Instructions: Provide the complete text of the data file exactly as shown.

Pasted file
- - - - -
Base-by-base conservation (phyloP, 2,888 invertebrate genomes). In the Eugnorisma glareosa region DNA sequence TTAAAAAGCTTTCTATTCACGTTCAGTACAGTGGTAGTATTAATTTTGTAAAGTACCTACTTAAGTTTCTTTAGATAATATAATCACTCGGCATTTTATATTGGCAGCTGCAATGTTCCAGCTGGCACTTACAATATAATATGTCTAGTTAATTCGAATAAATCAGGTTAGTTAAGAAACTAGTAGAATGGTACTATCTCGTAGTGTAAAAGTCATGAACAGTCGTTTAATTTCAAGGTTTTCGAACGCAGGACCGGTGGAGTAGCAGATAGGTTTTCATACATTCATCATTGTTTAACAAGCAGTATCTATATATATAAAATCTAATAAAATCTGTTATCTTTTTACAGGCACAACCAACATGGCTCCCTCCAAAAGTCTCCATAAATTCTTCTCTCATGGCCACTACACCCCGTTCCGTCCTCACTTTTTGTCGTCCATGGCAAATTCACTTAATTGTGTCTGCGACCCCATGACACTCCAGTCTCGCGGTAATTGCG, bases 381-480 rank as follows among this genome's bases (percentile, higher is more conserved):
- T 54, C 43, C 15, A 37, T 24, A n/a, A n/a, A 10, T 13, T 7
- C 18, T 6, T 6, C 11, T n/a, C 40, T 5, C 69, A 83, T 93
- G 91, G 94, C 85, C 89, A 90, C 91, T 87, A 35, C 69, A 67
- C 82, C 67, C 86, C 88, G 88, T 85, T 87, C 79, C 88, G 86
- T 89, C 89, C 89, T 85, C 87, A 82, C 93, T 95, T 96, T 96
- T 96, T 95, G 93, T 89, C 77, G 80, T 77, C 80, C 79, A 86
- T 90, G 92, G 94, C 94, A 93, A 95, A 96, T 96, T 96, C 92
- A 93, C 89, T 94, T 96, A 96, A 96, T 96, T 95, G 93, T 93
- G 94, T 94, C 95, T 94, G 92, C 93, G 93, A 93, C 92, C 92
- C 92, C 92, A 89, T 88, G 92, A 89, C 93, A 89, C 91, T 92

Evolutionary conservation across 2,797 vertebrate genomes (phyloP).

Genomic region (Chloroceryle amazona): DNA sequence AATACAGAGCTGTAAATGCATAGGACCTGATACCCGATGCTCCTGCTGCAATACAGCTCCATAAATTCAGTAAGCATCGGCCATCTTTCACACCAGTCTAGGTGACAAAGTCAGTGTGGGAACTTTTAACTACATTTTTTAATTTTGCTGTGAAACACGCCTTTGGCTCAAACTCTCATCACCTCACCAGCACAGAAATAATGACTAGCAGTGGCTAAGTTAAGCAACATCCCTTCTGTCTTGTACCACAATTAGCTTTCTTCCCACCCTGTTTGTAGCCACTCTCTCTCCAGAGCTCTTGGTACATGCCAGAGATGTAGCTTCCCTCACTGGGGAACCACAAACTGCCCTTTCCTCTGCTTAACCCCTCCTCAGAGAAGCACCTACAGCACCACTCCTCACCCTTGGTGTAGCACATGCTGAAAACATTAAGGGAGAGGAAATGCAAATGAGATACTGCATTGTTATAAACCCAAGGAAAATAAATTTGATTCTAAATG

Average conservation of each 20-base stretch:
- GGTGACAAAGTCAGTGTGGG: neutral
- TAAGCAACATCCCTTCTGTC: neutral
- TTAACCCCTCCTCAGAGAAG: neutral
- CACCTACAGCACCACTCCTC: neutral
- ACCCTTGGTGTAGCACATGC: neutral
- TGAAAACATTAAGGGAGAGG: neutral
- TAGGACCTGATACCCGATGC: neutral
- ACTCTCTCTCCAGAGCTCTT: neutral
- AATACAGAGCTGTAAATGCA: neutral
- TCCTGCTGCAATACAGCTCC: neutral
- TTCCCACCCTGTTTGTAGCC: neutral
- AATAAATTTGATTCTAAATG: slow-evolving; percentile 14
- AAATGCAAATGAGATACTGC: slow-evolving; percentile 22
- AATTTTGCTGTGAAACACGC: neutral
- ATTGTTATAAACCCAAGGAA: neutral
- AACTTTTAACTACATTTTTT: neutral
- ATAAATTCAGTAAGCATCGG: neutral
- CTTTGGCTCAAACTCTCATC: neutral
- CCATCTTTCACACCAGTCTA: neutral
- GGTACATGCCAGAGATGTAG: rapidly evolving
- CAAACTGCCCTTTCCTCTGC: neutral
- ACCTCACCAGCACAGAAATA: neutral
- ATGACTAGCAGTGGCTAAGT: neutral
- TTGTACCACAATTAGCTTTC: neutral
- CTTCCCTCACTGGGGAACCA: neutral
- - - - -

Base-by-base conservation (phyloP, 2,888 invertebrate genomes). In the Eugnorisma glareosa region DNA sequence TTAAAAAGCTTTCTATTCACGTTCAGTACAGTGGTAGTATTAATTTTGTAAAGTACCTACTTAAGTTTCTTTAGATAATATAATCACTCGGCATTTTATATTGGCAGCTGCAATGTTCCAGCTGGCACTTACAATATAATATGTCTAGTTAATTCGAATAAATCAGGTTAGTTAAGAAACTAGTAGAATGGTACTATCTCGTAGTGTAAAAGTCATGAACAGTCGTTTAATTTCAAGGTTTTCGAACGCAGGACCGGTGGAGTAGCAGATAGGTTTTCATACATTCATCATTGTTTAACAAGCAGTATCTATATATATAAAATCTAATAAAATCTGTTATCTTTTTACAGGCACAACCAACATGGCTCCCTCCAAAAGTCTCCATAAATTCTTCTCTCATGGCCACTACACCCCGTTCCGTCCTCACTTTTTGTCGTCCATGGCAAATTCACTTAATTGTGTCTGCGACCCCATGACACTCCAGTCTCGCGGTAATTGCG, bases 381-480 rank as follows among this genome's bases (percentile, higher is more conserved):
- T 54, C 43, C 15, A 37, T 24, A n/a, A n/a, A 10, T 13, T 7
- C 18, T 6, T 6, C 11, T n/a, C 40, T 5, C 69, A 83, T 93
- G 91, G 94, C 85, C 89, A 90, C 91, T 87, A 35, C 69, A 67
- C 82, C 67, C 86, C 88, G 88, T 85, T 87, C 79, C 88, G 86
- T 89, C 89, C 89, T 85, C 87, A 82, C 93, T 95, T 96, T 96
- T 96, T 95, G 93, T 89, C 77, G 80, T 77, C 80, C 79, A 86
- T 90, G 92, G 94, C 94, A 93, A 95, A 96, T 96, T 96, C 92
- A 93, C 89, T 94, T 96, A 96, A 96, T 96, T 95, G 93, T 93
- G 94, T 94, C 95, T 94, G 92, C 93, G 93, A 93, C 92, C 92
- C 92, C 92, A 89, T 88, G 92, A 89, C 93, A 89, C 91, T 92

Evolutionary conservation across 2,797 vertebrate genomes (phyloP).

Genomic region (Chloroceryle amazona): DNA sequence AATACAGAGCTGTAAATGCATAGGACCTGATACCCGATGCTCCTGCTGCAATACAGCTCCATAAATTCAGTAAGCATCGGCCATCTTTCACACCAGTCTAGGTGACAAAGTCAGTGTGGGAACTTTTAACTACATTTTTTAATTTTGCTGTGAAACACGCCTTTGGCTCAAACTCTCATCACCTCACCAGCACAGAAATAATGACTAGCAGTGGCTAAGTTAAGCAACATCCCTTCTGTCTTGTACCACAATTAGCTTTCTTCCCACCCTGTTTGTAGCCACTCTCTCTCCAGAGCTCTTGGTACATGCCAGAGATGTAGCTTCCCTCACTGGGGAACCACAAACTGCCCTTTCCTCTGCTTAACCCCTCCTCAGAGAAGCACCTACAGCACCACTCCTCACCCTTGGTGTAGCACATGCTGAAAACATTAAGGGAGAGGAAATGCAAATGAGATACTGCATTGTTATAAACCCAAGGAAAATAAATTTGATTCTAAATG

Average conservation of each 20-base stretch:
- GGTGACAAAGTCAGTGTGGG: neutral
- TAAGCAACATCCCTTCTGTC: neutral
- TTAACCCCTCCTCAGAGAAG: neutral
- CACCTACAGCACCACTCCTC: neutral
- ACCCTTGGTGTAGCACATGC: neutral
- TGAAAACATTAAGGGAGAGG: neutral
- TAGGACCTGATACCCGATGC: neutral
- ACTCTCTCTCCAGAGCTCTT: neutral
- AATACAGAGCTGTAAATGCA: neutral
- TCCTGCTGCAATACAGCTCC: neutral
- TTCCCACCCTGTTTGTAGCC: neutral
- AATAAATTTGATTCTAAATG: slow-evolving; percentile 14
- AAATGCAAATGAGATACTGC: slow-evolving; percentile 22
- AATTTTGCTGTGAAACACGC: neutral
- ATTGTTATAAACCCAAGGAA: neutral
- AACTTTTAACTACATTTTTT: neutral
- ATAAATTCAGTAAGCATCGG: neutral
- CTTTGGCTCAAACTCTCATC: neutral
- CCATCTTTCACACCAGTCTA: neutral
- GGTACATGCCAGAGATGTAG: rapidly evolving
- CAAACTGCCCTTTCCTCTGC: neutral
- ACCTCACCAGCACAGAAATA: neutral
- ATGACTAGCAGTGGCTAAGT: neutral
- TTGTACCACAATTAGCTTTC: neutral
- CTTCCCTCACTGGGGAACCA: neutral